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Monroe Double Celling Suit Lost

By Ed Mead

In 1981 prisoners at the Washington State Reformatory in Monroe entered into a judicially enforceable consent decree with their captors that would have permanently eliminated double celling at the prison. The original complaint, filed in 1978, challenged a number of prison conditions on constitutional grounds, especially the issue of double bunking. As the litigation slowly wound its way toward trial, the state elected not to test its position in court, and instead entered into a consent decree with prisoners. The decree contained a number of provisions, but central to the agreement was a promise to limit the number of prisoners confined at the Reformatory to the number of single cells at that facility. While it took the state until 1987 to finally comply with the promises it made in the consent decree, and then only when compelled to do so by a federal court order, the Reformatory has been single celled since.

No sooner had the ink dried on the agreement than the state initiated litigation trying to sleaze out from under the decree. Three trips to the Court of Appeals later, the district court has entered an order setting aside the decree. The magistrate's recommendation was that the state be bound by its promise, and the language of the decree was quite clear in this respect. It said that upon completion of the terms of the agreement the court was to enter an order making the terms of the consent decree permanent. But despite the unambiguous language of the decree, and the case law being in favor of prisoners, the district court bowed to the prevailing political mood and dissolved the agreement. It seems as if there is a shortage of prison bed space due to the get tough on crime atmosphere that's gripped state law makers and the ruling class media.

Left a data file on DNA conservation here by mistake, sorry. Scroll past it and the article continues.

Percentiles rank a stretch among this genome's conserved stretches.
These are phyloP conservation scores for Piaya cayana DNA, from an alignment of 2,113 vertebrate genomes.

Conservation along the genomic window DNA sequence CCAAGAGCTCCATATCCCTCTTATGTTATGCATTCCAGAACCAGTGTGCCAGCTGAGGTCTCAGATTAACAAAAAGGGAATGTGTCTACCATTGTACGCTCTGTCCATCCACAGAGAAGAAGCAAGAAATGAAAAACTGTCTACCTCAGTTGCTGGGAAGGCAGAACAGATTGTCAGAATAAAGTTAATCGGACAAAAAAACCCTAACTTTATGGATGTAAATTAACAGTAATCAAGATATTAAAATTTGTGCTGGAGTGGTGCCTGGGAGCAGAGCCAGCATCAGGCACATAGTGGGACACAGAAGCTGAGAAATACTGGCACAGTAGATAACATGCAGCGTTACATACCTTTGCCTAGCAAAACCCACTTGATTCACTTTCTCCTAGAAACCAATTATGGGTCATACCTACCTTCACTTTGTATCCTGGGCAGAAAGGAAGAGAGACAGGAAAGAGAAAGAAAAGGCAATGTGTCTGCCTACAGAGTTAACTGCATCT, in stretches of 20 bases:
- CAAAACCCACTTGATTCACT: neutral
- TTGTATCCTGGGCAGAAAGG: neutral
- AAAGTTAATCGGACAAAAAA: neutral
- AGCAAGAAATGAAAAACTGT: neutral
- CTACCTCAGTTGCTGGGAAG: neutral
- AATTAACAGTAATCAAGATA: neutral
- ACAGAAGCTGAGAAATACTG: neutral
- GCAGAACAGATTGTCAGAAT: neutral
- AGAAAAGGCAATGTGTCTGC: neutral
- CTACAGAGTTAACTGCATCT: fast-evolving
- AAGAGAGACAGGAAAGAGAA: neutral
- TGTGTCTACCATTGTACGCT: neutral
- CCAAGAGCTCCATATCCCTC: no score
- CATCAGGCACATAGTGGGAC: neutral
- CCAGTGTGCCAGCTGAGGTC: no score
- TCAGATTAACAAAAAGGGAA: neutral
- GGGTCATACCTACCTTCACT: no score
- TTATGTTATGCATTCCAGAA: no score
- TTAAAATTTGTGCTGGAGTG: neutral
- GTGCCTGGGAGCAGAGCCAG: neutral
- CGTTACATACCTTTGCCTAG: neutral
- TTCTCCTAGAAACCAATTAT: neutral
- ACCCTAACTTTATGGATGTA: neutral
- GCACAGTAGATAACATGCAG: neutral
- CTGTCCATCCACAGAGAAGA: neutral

That the solemn word of the Department of Corrections is worthless will come as no surprise to most readers. What has surprised many Reformatory prisoners, however, is that the federal court would set aside a judicially enforceable agreement rather than compel the state to honor it. They do this in the name of not allowing the "court to govern the penitentiary by judicial decree."

Over three months havs passed since the district court's order and the Reformatory has not yet been subjected to double bunking. When it comes, and prisoners expect it will, it is expected to start slowly. After having repeatedly assured the courts that they would not violate the agreement if it was set aside, it would be in bad form for them to so quickly demonstrate their bad faith. Far better to wait a spell, and then to do it slowly while nobody is looking.

The attorney for the prisoners has initiated an appeal to the Court of Appeals, a process that will take from 18 to 24 months. We are not optimistic about the likelihood of success on appeal, though, as the appeals court is also bent on returning to the old "hands off" doctrine that governed the judiciary's approach to prison litigation for so long. We will continue to report any additional developments in connection with this case.

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